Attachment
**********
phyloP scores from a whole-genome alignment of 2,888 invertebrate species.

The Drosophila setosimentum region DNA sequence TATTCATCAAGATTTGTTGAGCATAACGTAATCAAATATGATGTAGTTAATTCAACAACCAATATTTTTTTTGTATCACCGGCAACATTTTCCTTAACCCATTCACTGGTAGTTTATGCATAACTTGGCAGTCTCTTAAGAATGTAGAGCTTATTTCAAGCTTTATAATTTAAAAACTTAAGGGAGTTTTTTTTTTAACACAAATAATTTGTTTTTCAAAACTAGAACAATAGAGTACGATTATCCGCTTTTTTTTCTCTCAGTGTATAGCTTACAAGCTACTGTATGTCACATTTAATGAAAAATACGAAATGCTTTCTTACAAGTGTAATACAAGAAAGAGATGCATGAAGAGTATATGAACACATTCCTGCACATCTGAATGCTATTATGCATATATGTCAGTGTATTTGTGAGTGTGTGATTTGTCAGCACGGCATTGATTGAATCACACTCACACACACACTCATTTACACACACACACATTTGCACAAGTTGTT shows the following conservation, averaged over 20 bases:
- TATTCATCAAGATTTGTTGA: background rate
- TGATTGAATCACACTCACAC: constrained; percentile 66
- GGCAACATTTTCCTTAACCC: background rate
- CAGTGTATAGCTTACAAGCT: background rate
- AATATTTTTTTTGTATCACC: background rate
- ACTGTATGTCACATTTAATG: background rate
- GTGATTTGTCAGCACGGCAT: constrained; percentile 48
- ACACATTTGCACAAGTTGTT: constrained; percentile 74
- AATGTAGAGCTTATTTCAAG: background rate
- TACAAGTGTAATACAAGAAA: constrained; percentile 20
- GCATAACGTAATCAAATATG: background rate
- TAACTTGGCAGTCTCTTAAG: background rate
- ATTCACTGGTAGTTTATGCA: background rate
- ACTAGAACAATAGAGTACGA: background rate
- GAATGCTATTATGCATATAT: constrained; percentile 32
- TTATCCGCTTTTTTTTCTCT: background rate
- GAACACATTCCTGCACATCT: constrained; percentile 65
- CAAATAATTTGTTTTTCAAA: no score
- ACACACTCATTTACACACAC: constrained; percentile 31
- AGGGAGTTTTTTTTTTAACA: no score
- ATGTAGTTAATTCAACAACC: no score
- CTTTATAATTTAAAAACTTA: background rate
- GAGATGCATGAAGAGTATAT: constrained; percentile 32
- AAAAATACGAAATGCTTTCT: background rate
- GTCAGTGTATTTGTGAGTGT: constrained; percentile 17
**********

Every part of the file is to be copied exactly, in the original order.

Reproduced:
phyloP scores from a whole-genome alignment of 2,888 invertebrate species.

The Drosophila setosimentum region DNA sequence TATTCATCAAGATTTGTTGAGCATAACGTAATCAAATATGATGTAGTTAATTCAACAACCAATATTTTTTTTGTATCACCGGCAACATTTTCCTTAACCCATTCACTGGTAGTTTATGCATAACTTGGCAGTCTCTTAAGAATGTAGAGCTTATTTCAAGCTTTATAATTTAAAAACTTAAGGGAGTTTTTTTTTTAACACAAATAATTTGTTTTTCAAAACTAGAACAATAGAGTACGATTATCCGCTTTTTTTTCTCTCAGTGTATAGCTTACAAGCTACTGTATGTCACATTTAATGAAAAATACGAAATGCTTTCTTACAAGTGTAATACAAGAAAGAGATGCATGAAGAGTATATGAACACATTCCTGCACATCTGAATGCTATTATGCATATATGTCAGTGTATTTGTGAGTGTGTGATTTGTCAGCACGGCATTGATTGAATCACACTCACACACACACTCATTTACACACACACACATTTGCACAAGTTGTT shows the following conservation, averaged over 20 bases:
- TATTCATCAAGATTTGTTGA: background rate
- TGATTGAATCACACTCACAC: constrained; percentile 66
- GGCAACATTTTCCTTAACCC: background rate
- CAGTGTATAGCTTACAAGCT: background rate
- AATATTTTTTTTGTATCACC: background rate
- ACTGTATGTCACATTTAATG: background rate
- GTGATTTGTCAGCACGGCAT: constrained; percentile 48
- ACACATTTGCACAAGTTGTT: constrained; percentile 74
- AATGTAGAGCTTATTTCAAG: background rate
- TACAAGTGTAATACAAGAAA: constrained; percentile 20
- GCATAACGTAATCAAATATG: background rate
- TAACTTGGCAGTCTCTTAAG: background rate
- ATTCACTGGTAGTTTATGCA: background rate
- ACTAGAACAATAGAGTACGA: background rate
- GAATGCTATTATGCATATAT: constrained; percentile 32
- TTATCCGCTTTTTTTTCTCT: background rate
- GAACACATTCCTGCACATCT: constrained; percentile 65
- CAAATAATTTGTTTTTCAAA: no score
- ACACACTCATTTACACACAC: constrained; percentile 31
- AGGGAGTTTTTTTTTTAACA: no score
- ATGTAGTTAATTCAACAACC: no score
- CTTTATAATTTAAAAACTTA: background rate
- GAGATGCATGAAGAGTATAT: constrained; percentile 32
- AAAAATACGAAATGCTTTCT: background rate
- GTCAGTGTATTTGTGAGTGT: constrained; percentile 17